Are we doing it right?
The excitement of having a child of your own - the anticipation of it, for nine long months, is a roller coaster ride of various emotions coupled with multitudinous changes biologically. Once the child is born, the mother, the father and the entire family around celebrates. It's a gorgeous world filled with every single being who is ready to welcome another of their kind - with an excitement to give it a life, mind and space of it's own, the challenges involved in it come quite inextricably.
There may be innumerable tips, ways and hacks to make it towards fantastic parenting, but the beauty of parenting lies in the exclusivity of each parent's journey. Every parent wakes up to the wish of giving the child their everything and beyond and goes to sleep wondering if they have succeeded - If there was too much carrot and on certain days if it was too much stick. Balance isn't overrated, its attainability is painfully underestimated. Some children come with special needs, some others are given them regardless. Some take pride in claiming to have raised their baby girl like a boy, and some others soothe their soul by claiming to have pampered their little brat like a girl. However, the one and only one thing - presumably the biggest thing of concern in good parenting is the responsibility to shape the child into a responsible human being.
With all sorts of standards, set benchmarks and trends going on everywhere, certain rules of thumb with respect to good parenting didn't have to reorient themselves with the changing fads, lifestyles and the expectations that come along. Here are some of them:
1. Respect isn't a one way street
Most times parenting is often identified as a hierarchical process. The child is demanded to respect the parent without an appropriate justification, except for merely quoting the difference in age and also for having witnessed more summers than the child. To respect, does not start or stop with an indisputable factor of age, nor does it limit itself only to women. The choice of words not just with them, but around them; the demeanour towards things, animals and other people (near and far) - leave the young impressionable minds to absorbing what they see - irrespective of age, gender et al.
2. To let them be
The concept of 'my property' ceases to exist from the time the child comes out of the mother's womb. It is from then, only a matter of 'my responsibility' - not to be mistaken with 'my dreams for him/her' - but just about until what needs to be taken care of to keep the child safe, out of trouble, independent and accountable.
3. The what, how and whys
One of the most characteristic traits of growing up, is questioning. The ways of life, the laws of it and the extents too. Now, that dies with age - for some, unfortunately at a very young age. The sooner the parent realises that apart from certain life hacks, there's not much really to teach a child. For, if one looked closely, the child is the one that questions without qualms, enjoys without worry and cries without boundaries. Let the child question every single thing around - because there is nothing silly firstly, and lastly nothing is sillier than wanting to curb that urge in the first place.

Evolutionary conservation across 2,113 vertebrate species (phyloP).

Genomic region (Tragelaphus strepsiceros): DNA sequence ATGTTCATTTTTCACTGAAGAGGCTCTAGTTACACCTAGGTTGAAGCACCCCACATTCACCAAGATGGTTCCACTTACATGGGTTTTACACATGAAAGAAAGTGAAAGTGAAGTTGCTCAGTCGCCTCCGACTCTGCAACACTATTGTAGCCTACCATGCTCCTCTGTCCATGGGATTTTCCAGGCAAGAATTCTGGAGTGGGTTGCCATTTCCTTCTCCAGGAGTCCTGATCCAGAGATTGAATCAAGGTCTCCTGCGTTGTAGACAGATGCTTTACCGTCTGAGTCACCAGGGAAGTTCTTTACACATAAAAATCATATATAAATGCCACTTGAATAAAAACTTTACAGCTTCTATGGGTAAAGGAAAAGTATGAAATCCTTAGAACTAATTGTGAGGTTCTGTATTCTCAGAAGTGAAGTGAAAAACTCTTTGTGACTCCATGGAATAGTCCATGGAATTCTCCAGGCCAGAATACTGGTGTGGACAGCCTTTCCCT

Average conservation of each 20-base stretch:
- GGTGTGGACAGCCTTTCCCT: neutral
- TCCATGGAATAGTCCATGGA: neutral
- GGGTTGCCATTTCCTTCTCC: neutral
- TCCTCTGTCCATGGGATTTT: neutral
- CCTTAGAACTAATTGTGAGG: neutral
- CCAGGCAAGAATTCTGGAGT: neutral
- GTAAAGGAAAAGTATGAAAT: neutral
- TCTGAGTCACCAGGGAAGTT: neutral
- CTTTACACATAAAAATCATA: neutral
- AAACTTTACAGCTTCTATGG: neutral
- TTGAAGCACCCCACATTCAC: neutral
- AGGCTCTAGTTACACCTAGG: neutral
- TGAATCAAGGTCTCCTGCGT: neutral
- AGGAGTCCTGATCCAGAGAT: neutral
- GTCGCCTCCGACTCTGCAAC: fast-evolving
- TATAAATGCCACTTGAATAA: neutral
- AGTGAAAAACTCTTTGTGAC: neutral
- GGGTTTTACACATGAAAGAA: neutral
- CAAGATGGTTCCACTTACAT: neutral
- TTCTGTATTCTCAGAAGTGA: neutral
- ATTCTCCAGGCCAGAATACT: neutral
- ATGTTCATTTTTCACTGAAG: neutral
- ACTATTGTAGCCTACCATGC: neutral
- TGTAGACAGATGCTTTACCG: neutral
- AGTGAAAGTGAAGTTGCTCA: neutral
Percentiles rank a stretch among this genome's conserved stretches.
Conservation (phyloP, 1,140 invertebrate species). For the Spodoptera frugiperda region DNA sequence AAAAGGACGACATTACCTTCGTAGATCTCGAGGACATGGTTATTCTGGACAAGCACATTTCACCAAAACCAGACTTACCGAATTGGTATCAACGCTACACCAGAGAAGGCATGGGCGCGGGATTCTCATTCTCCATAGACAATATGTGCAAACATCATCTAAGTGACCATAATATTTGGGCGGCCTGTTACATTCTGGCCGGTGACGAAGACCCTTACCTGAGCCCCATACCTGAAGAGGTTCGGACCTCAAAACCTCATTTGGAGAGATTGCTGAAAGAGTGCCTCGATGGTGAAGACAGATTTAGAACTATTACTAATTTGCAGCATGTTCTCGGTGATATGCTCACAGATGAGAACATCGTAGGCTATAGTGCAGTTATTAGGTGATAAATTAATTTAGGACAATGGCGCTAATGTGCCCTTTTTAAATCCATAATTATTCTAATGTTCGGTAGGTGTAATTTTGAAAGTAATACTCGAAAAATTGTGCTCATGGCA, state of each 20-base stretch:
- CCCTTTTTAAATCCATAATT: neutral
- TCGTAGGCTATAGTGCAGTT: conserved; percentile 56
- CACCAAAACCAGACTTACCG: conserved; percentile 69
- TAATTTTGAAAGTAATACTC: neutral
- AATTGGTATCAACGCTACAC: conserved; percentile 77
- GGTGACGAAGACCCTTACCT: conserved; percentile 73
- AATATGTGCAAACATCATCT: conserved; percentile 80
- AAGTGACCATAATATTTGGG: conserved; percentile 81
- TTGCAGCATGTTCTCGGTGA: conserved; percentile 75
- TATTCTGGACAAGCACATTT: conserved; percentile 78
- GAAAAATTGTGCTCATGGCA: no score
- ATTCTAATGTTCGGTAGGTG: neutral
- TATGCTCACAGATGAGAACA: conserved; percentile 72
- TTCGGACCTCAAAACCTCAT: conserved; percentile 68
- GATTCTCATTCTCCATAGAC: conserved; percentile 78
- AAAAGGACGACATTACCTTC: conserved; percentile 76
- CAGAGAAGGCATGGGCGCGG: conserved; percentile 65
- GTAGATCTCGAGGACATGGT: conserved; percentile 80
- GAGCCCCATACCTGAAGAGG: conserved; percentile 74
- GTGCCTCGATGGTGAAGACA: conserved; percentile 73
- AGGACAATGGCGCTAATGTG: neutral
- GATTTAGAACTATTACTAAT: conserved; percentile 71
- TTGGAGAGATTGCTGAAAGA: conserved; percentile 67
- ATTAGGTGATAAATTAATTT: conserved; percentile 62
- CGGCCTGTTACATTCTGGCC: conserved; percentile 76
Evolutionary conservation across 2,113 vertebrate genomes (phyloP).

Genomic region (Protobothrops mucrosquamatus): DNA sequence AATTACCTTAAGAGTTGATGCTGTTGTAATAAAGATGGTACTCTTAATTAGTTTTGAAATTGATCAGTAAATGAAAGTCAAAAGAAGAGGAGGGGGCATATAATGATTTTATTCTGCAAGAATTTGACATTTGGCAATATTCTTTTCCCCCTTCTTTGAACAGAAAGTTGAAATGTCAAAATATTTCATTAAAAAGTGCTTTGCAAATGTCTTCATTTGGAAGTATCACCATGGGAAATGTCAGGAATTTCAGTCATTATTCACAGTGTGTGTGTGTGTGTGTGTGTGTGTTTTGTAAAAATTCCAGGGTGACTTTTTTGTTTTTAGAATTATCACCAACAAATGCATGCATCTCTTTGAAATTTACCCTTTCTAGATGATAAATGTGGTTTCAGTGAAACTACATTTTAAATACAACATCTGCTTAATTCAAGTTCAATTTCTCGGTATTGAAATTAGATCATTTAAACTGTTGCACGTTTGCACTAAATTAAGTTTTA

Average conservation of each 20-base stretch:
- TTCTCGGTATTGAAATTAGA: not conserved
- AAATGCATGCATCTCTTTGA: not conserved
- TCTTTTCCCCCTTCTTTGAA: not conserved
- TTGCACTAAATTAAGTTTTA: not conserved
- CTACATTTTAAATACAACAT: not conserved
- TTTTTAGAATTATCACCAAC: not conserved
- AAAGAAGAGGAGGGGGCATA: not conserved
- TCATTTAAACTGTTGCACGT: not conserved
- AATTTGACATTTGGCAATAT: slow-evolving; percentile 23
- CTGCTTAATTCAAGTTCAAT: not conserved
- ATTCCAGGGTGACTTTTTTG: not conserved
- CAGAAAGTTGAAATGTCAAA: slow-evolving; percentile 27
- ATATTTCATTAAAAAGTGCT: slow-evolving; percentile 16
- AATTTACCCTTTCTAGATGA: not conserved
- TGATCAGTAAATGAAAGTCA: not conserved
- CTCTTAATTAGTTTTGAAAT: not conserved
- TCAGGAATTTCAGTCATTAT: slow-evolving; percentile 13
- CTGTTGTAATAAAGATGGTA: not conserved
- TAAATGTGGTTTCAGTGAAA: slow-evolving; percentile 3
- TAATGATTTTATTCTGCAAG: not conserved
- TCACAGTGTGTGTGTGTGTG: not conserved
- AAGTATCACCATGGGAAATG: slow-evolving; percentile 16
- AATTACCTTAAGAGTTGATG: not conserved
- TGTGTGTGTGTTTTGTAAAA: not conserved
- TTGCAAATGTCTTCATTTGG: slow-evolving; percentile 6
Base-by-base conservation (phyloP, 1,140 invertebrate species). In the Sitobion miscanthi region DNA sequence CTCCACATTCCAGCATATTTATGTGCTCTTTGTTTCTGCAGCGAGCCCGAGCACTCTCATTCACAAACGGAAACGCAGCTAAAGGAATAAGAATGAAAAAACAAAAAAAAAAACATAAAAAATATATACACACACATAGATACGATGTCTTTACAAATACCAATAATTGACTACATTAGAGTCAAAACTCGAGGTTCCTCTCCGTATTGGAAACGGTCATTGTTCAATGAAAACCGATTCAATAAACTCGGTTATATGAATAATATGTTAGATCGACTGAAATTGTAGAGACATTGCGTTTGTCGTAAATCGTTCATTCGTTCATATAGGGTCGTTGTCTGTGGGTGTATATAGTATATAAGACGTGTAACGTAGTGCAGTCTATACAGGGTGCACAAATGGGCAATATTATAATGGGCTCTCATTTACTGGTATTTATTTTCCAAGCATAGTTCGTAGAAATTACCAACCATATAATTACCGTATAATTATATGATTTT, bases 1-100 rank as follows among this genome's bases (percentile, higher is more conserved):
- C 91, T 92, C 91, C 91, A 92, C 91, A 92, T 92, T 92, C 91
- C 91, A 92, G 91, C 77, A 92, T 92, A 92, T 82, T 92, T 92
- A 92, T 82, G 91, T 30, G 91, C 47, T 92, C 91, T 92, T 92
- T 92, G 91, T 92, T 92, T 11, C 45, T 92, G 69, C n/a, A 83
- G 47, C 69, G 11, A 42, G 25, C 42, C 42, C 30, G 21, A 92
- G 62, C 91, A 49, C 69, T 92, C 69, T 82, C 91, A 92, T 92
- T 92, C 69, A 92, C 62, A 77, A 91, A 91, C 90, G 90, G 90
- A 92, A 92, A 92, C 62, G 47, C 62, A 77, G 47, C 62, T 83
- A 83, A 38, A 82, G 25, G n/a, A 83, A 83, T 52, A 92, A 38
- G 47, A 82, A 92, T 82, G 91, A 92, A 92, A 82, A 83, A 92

4. Exemplify the love
It is one thing to talk about love, and another to illustrate it in actions. From as early as not understanding words, to a stage where only rebellion seems like an option - what an individual can learn by observation and daily affirmation, no other method has been found to be more effective. Treating your partner with love, taking care of plants, mingling with animals, helping without expecting in return, the attitude of gratitude and forgiveness should be a routine, rather than a weekend lesson or reminders during chiding sessions.
5. Disciplined freedom
When a child is given the access to unbridled freedom, it often leads to surfacing of overwhelming amounts of thoughts, words, actions and deeds. However, this is where the role of a parent pitches in. It is not to cut the wings, but essentially to warn the child about apparent pitfalls. For extra pertinence to parenting in this generation, technology is a very powerful tool to give the child the freedom to explore on one hand, and the opportunity for the parent to track, communicate and hold their child accountable to their varied explorations.
Every parent wishes good and only good for the child, but since good is subjective, one should shift the focus from what is good according to them, to what is right for the child, so that their enthusiasm is channelized, curiosity is dealt with, anger is compartmentalised, love is requited and learning is multiplied.